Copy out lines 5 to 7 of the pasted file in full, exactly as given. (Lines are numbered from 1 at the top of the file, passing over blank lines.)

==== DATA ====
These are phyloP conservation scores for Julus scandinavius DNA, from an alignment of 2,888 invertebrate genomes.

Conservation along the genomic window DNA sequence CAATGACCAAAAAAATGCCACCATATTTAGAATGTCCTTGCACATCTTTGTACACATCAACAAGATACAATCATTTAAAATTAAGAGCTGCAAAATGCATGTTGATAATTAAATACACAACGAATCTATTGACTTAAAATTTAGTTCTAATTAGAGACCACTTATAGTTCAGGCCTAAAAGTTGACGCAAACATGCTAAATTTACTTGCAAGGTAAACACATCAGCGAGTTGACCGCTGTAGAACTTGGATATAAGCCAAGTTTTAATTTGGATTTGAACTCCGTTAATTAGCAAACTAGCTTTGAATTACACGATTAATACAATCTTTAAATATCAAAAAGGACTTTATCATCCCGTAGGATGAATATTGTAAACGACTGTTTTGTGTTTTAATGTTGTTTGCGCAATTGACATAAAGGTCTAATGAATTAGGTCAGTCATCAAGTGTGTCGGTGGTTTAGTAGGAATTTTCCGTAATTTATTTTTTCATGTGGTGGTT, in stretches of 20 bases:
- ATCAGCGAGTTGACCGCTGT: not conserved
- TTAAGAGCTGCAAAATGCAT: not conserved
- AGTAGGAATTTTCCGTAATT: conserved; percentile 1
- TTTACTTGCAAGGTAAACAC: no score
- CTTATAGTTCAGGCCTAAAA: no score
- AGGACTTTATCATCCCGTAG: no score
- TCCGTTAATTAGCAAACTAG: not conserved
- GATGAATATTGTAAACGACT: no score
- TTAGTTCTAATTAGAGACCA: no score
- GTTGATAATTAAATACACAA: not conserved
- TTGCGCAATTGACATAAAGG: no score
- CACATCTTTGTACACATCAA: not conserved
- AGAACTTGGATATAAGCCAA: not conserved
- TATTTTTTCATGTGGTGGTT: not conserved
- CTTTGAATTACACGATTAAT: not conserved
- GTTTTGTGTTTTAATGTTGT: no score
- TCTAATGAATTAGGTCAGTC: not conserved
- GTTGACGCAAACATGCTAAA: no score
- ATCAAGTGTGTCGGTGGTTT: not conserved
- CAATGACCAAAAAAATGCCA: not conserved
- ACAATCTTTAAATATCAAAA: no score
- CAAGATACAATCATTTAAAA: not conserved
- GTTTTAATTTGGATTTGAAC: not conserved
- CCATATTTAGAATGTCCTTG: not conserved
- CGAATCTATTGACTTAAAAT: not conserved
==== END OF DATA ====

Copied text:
- AGTAGGAATTTTCCGTAATT: conserved; percentile 1
- TTTACTTGCAAGGTAAACAC: no score
- CTTATAGTTCAGGCCTAAAA: no score